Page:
Eye-Fi Stuffs Wi-Fi Radio Into An SD Card, Enables Wireless Storage
You might be scratching your head wondering why on earth you want an SD card with a Wi-Fi radio, but just think of the wonderful uses. Now you can beam your pictures straight to your favorite photo sharing site without editing them first!
You might be scratching your head wondering why on earth you want an SD card with a Wi-Fi radio, but just think of the wonderful uses. Now you can beam your pictures straight to your favorite photo sharing site without editing them first!This one has been a long time coming. Eye-Fi first announced its intent to create this little bugger back in April of 2006. Here we are in the twilight of 2007 and it is finally hitting the street. Basically, the Eye-Fi is a standard SD card with 2 Gbytes of storage and an 802.11g Wi-Fi radio on board. Unlike other SD slot-fitting Wi-Fi solutions out there, this one will not protrude from the slot and is the exact same size as a regular SD card.
What it lets you do is wirelessly transfer pictures from a digital camera directly to a computer (both Mac and Windows) and then on to the photo sharing service of your choice. This will negate the use of USB or other wires to connect your camera to your computer, and with 802.11g, upload speeds should be pretty snappy. This is a surefire solution for cameras that do not come with Wi-Fi already on board. It draws power from the camera, and requires only a simple software install on the PC side of the equation to get up and running.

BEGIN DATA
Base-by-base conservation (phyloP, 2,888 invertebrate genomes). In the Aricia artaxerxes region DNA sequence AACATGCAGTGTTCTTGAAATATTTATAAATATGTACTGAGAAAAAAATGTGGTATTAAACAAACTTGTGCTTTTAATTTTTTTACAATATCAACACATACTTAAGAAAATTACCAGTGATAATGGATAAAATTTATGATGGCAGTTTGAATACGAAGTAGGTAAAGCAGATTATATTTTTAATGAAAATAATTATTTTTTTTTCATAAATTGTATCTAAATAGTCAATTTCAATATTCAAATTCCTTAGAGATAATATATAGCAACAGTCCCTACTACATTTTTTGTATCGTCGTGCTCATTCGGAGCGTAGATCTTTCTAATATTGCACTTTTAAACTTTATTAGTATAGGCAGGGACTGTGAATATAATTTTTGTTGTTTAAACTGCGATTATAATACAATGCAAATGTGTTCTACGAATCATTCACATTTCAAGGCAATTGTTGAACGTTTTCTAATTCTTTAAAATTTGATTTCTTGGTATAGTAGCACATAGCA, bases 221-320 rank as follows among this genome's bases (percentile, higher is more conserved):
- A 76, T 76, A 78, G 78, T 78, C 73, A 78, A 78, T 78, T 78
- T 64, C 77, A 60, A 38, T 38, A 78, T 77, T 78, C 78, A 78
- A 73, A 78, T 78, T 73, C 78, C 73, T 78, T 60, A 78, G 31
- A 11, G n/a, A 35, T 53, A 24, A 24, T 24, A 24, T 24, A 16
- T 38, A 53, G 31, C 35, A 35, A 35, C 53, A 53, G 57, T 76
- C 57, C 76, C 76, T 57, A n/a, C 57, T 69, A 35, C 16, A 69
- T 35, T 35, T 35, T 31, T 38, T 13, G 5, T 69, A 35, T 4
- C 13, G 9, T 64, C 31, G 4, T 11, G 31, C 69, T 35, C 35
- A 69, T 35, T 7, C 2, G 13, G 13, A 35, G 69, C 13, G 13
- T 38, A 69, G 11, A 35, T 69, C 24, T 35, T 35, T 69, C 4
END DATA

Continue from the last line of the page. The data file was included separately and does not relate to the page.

For professional shutterbugs who need to take pictures out in the field, such as insurance appraisers or Realtors, this could be a useful solution. Anything that helps speed or simplify the process of uploading photos is a step in the right direction.
Of course, the Eye-Fi is probably another nightmare to add to the list of things that are considered "dangerous" in most IT admins' minds.
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The UC Infrastructure TrapWorries about subpar networks tanking unified communications programs could be valid: Thirty-one percent of respondents have rolled capabilities out to less than 10% of users vs. 21% delivering UC to 76% or more. Is low uptake a result of strained infrastructures delivering poor performance?
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